When did origami (paper folding) start? How has origami been developed? What do 1,000 folded cranes named “Senbazuru” represent?



Have you ever made 1,000 cranes with origami paper before?

I think some made them together with their classmates for their friend who were in hospital and other did with their team members to achieve good results.

In the first place, why do people make Senbazuru (1,000 cranes)?

Let’s look into the origin and history of origami (paper folding) and Senbazuru this time!


When did origami start? How has origami been developed?

Although there are some theories about the origin of origami such as it was originated in China or Spain, all of them don't have any clear grounds.

In Japan, origami has been developed its own tradition.

It is believed that Europe also had its own origami tradition in the 19th century and these two forms merged when Japan opened to the west and created a current origami form.

Today, origami has been widespread throughout the world, even a Japanese term “origami” has been used in many countries including Europe and the United States.

Some say origami started in the Heian period (794-1185) in Japan, but there is no clear ground for this.

However, the term “origami” was used in Heian period.

Origami was not used to play with like making animal figures with paper like we do now, but to write letters or lists as a form of writing by folding paper in half vertically and placing the crease down.

In the Edo period (1603-1868), origami began being used as a certificate for artifacts or swords and the term “Origami Tsuki (a gift with a certificate)” was created.


Origami instructional books were published in the Edo period and many complex and creative origami designs have been created since the Edo period (1868-1912)

Origami is said to have been called as the present name since the Showa period (1926-1989).

Before that, it was known by a variety of names, including “orisue (folded boxes)”, “orikata (ways of folding)”, and “orimono (folded items)”





What do “Senbazuru (1000 folded cranes)” or “Orizuru (one folded crane)” represent?

People usually make Senbazuru or Orizuru to pray for their wishes such as health recovery or to symbolize peace or non-nuclear.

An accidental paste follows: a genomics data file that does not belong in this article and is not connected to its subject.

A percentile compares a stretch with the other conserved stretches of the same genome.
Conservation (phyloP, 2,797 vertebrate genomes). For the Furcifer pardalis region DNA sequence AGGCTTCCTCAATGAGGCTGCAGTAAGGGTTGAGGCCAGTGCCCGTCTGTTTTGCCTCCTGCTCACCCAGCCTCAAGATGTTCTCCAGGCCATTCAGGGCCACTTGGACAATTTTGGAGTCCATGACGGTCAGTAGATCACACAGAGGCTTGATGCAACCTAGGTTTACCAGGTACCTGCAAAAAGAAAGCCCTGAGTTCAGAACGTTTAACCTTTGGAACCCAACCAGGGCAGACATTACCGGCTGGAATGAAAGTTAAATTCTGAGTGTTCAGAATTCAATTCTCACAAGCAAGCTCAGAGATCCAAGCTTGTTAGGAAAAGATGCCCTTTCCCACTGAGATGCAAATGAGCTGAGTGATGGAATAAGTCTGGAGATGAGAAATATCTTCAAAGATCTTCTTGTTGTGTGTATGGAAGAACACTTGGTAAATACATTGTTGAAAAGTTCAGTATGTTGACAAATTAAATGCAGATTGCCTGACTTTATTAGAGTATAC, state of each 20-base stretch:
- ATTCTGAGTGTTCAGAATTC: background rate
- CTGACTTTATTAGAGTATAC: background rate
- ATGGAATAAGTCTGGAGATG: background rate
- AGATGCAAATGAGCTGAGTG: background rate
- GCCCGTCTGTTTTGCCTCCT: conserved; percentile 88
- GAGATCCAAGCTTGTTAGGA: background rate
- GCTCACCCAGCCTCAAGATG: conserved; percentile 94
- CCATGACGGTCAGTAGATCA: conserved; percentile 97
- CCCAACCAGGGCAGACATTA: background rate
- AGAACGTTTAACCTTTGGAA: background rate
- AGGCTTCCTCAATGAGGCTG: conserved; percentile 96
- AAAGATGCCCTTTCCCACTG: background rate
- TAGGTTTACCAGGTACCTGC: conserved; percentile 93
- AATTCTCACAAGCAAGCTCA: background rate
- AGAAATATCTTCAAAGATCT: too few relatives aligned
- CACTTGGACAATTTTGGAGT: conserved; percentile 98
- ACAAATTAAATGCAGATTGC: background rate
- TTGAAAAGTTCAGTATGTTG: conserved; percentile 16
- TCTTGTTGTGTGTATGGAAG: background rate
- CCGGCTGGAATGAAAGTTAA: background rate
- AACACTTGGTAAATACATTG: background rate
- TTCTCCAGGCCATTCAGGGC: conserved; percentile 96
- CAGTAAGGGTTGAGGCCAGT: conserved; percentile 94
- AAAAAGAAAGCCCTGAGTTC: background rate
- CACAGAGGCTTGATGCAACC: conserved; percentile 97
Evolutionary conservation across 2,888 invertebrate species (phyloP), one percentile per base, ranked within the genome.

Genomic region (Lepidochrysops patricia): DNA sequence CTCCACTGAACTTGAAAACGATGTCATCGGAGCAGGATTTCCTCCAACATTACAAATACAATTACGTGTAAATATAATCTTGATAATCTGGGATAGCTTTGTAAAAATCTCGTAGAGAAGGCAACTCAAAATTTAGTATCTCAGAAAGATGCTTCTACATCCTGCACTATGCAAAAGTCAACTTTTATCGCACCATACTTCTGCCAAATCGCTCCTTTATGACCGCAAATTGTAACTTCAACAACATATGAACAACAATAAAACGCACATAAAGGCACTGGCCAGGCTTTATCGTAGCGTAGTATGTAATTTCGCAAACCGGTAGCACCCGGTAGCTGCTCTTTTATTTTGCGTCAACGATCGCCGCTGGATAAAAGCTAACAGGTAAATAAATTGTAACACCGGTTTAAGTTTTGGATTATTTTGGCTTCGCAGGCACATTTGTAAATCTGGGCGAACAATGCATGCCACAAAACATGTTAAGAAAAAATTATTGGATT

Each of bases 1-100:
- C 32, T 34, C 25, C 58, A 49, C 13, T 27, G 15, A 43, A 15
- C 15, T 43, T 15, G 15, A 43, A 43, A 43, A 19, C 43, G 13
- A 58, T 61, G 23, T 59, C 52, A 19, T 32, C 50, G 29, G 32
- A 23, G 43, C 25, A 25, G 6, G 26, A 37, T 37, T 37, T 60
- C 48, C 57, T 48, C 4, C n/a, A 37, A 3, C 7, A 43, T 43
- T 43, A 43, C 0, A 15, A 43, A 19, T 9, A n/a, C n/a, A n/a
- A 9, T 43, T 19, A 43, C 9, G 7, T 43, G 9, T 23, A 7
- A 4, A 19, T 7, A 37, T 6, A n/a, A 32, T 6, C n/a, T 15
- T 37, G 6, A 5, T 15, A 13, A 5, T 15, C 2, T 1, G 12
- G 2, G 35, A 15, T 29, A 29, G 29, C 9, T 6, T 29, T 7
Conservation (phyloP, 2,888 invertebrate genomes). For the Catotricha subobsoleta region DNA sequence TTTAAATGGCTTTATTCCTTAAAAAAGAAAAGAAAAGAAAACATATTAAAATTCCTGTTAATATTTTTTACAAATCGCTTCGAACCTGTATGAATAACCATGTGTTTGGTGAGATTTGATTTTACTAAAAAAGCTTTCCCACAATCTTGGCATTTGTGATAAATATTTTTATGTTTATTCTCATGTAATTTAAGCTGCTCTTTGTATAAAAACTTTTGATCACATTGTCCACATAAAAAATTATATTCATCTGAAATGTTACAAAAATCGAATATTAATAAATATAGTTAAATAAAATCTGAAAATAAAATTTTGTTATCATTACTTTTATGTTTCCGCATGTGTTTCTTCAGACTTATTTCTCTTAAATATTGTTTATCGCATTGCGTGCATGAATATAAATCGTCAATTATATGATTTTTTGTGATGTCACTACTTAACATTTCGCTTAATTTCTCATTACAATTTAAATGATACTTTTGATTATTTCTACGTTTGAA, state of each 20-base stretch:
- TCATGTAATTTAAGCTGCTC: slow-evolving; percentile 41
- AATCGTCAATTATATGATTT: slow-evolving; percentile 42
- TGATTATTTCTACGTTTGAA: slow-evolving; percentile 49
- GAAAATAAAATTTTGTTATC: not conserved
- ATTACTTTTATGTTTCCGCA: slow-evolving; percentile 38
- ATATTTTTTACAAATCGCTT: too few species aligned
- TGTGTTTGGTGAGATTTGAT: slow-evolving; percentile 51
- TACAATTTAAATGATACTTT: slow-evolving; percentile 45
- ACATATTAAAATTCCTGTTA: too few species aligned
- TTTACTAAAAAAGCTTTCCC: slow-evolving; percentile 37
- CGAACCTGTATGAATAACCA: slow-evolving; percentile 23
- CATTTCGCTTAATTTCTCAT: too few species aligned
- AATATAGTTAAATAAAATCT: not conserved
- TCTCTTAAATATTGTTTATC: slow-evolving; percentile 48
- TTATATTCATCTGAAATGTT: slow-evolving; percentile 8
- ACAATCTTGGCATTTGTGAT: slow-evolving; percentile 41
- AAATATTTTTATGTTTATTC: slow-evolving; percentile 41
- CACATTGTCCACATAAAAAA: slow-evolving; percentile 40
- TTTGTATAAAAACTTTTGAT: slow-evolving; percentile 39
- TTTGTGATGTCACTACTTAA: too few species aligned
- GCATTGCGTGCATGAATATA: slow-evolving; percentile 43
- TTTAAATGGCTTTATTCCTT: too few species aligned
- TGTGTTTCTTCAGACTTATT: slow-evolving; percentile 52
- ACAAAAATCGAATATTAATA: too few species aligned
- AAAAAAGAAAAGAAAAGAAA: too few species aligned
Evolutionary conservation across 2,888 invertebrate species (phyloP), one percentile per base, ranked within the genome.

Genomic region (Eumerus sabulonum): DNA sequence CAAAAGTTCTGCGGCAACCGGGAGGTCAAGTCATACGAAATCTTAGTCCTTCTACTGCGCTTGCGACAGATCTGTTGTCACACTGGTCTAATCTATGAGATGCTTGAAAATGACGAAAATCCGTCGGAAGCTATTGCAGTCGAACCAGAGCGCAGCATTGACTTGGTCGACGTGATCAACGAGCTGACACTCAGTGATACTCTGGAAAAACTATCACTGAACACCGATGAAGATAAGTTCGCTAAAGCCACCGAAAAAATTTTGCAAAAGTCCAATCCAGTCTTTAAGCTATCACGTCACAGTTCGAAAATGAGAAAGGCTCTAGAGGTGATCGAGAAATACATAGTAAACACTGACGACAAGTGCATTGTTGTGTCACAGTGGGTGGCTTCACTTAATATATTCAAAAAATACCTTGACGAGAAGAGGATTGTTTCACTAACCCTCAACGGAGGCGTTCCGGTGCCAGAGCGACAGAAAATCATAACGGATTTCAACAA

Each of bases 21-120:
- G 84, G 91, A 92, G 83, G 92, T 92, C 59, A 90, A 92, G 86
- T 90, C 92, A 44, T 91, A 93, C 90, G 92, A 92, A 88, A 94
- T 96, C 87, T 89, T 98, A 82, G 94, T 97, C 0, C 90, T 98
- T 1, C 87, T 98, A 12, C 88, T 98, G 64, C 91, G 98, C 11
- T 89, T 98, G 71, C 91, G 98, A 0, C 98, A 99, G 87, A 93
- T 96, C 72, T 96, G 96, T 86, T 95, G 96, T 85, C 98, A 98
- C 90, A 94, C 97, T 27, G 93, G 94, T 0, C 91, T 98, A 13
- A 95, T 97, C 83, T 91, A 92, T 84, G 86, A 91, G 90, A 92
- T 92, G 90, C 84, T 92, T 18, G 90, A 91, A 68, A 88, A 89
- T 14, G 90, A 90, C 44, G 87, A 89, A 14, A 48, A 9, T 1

In Japan, cranes have been considered to bring luck since ancient times.

As there is an old Japanese saying “the crane lives for 1,000 years, the tortoise 10,000 years.”, they are a symbol for longevity. People believe that each time they make an origami crane, their life spans will be extended. Therefore, making origami cranes become popular among ordinary people in the Edo period (1603-1868).




While each of folded paper crane is called “Orizuru”, when 1,000 of paper cranes are folded and threaded together is called “Senbazuru”

Why 1000 cranes? Although there is no clear answer to this question, some people say this is because cranes live for 1,000 years or because 1,000 is a large number and large numbers are considered to bring luck.

Senbazuru has become a symbol for non-nuclear after being inspired by the story of Sadako Sasaki, who became the model of the Children’s Peace Monument (“Genbaku no Ko no Zo”) in the Hiroshima Peace Memorial Park

Sadako Sasaki was two years old when the atomic bomb was dropped on Hiroshima. At the age of 12, she was diagnosed with leukemia, a kind of blood cancer.

She believed if a person folds 1,000 paper cranes, that person’s wish will come true and decided to fold 1,000 cranes to hope that she would get well again. Unfortunately, she passed away after fighting against cancer for nine months.

After that, a large amount of donations was collected all over Japan and abroad and the Children’s Peace Monument (“Genbaku no Ko no Zo”) was built. The monument became a symbol of peace.

Today, about 10 tons of Senbazuru are delivered to the park every year. These cranes are offered before the monument.



Origami is a toy many Japanese people have played with since they were a child.

As a Japanese person, the fact that the term origami is used all over the world makes me feel proud.

Some accommodations where tourists from abroad often stay show their hospitality with origami, such as placing orizuru on a pillow of each guest or making origami cranes together with their guests and providing them as a memorable gift.



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